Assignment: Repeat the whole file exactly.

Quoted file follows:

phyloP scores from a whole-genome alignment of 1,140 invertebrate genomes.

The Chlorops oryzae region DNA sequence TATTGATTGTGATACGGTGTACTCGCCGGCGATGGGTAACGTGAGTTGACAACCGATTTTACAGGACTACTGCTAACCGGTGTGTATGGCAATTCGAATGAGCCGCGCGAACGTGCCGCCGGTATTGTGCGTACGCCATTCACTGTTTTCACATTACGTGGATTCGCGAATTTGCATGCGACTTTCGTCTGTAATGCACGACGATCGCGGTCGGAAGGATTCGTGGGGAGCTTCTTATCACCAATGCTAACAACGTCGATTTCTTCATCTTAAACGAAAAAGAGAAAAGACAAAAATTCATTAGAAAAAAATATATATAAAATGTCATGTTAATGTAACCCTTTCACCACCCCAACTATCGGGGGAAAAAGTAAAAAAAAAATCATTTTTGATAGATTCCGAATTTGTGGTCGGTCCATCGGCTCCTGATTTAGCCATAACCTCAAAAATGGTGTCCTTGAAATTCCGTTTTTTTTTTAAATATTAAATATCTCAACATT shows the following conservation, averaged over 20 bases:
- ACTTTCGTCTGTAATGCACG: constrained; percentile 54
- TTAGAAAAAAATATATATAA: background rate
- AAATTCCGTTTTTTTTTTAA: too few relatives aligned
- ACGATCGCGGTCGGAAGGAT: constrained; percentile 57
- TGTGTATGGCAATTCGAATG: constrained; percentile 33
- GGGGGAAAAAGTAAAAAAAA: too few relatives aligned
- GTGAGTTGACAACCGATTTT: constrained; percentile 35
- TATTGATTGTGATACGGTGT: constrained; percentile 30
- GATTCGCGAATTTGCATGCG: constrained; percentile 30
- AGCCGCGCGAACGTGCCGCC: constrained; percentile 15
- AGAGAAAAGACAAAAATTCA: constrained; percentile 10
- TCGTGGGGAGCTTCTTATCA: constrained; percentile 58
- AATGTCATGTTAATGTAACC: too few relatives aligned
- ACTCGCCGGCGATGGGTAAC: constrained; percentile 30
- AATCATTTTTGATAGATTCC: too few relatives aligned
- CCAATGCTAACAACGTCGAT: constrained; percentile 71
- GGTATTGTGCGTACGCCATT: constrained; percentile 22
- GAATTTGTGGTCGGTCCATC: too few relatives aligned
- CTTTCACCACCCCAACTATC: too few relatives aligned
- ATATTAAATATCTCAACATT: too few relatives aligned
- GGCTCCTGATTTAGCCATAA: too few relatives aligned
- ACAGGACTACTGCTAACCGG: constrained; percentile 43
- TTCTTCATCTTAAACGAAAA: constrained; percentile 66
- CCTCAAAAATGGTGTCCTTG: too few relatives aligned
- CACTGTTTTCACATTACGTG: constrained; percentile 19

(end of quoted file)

phyloP scores from a whole-genome alignment of 1,140 invertebrate genomes.

The Chlorops oryzae region DNA sequence TATTGATTGTGATACGGTGTACTCGCCGGCGATGGGTAACGTGAGTTGACAACCGATTTTACAGGACTACTGCTAACCGGTGTGTATGGCAATTCGAATGAGCCGCGCGAACGTGCCGCCGGTATTGTGCGTACGCCATTCACTGTTTTCACATTACGTGGATTCGCGAATTTGCATGCGACTTTCGTCTGTAATGCACGACGATCGCGGTCGGAAGGATTCGTGGGGAGCTTCTTATCACCAATGCTAACAACGTCGATTTCTTCATCTTAAACGAAAAAGAGAAAAGACAAAAATTCATTAGAAAAAAATATATATAAAATGTCATGTTAATGTAACCCTTTCACCACCCCAACTATCGGGGGAAAAAGTAAAAAAAAAATCATTTTTGATAGATTCCGAATTTGTGGTCGGTCCATCGGCTCCTGATTTAGCCATAACCTCAAAAATGGTGTCCTTGAAATTCCGTTTTTTTTTTAAATATTAAATATCTCAACATT shows the following conservation, averaged over 20 bases:
- ACTTTCGTCTGTAATGCACG: constrained; percentile 54
- TTAGAAAAAAATATATATAA: background rate
- AAATTCCGTTTTTTTTTTAA: too few relatives aligned
- ACGATCGCGGTCGGAAGGAT: constrained; percentile 57
- TGTGTATGGCAATTCGAATG: constrained; percentile 33
- GGGGGAAAAAGTAAAAAAAA: too few relatives aligned
- GTGAGTTGACAACCGATTTT: constrained; percentile 35
- TATTGATTGTGATACGGTGT: constrained; percentile 30
- GATTCGCGAATTTGCATGCG: constrained; percentile 30
- AGCCGCGCGAACGTGCCGCC: constrained; percentile 15
- AGAGAAAAGACAAAAATTCA: constrained; percentile 10
- TCGTGGGGAGCTTCTTATCA: constrained; percentile 58
- AATGTCATGTTAATGTAACC: too few relatives aligned
- ACTCGCCGGCGATGGGTAAC: constrained; percentile 30
- AATCATTTTTGATAGATTCC: too few relatives aligned
- CCAATGCTAACAACGTCGAT: constrained; percentile 71
- GGTATTGTGCGTACGCCATT: constrained; percentile 22
- GAATTTGTGGTCGGTCCATC: too few relatives aligned
- CTTTCACCACCCCAACTATC: too few relatives aligned
- ATATTAAATATCTCAACATT: too few relatives aligned
- GGCTCCTGATTTAGCCATAA: too few relatives aligned
- ACAGGACTACTGCTAACCGG: constrained; percentile 43
- TTCTTCATCTTAAACGAAAA: constrained; percentile 66
- CCTCAAAAATGGTGTCCTTG: too few relatives aligned
- CACTGTTTTCACATTACGTG: constrained; percentile 19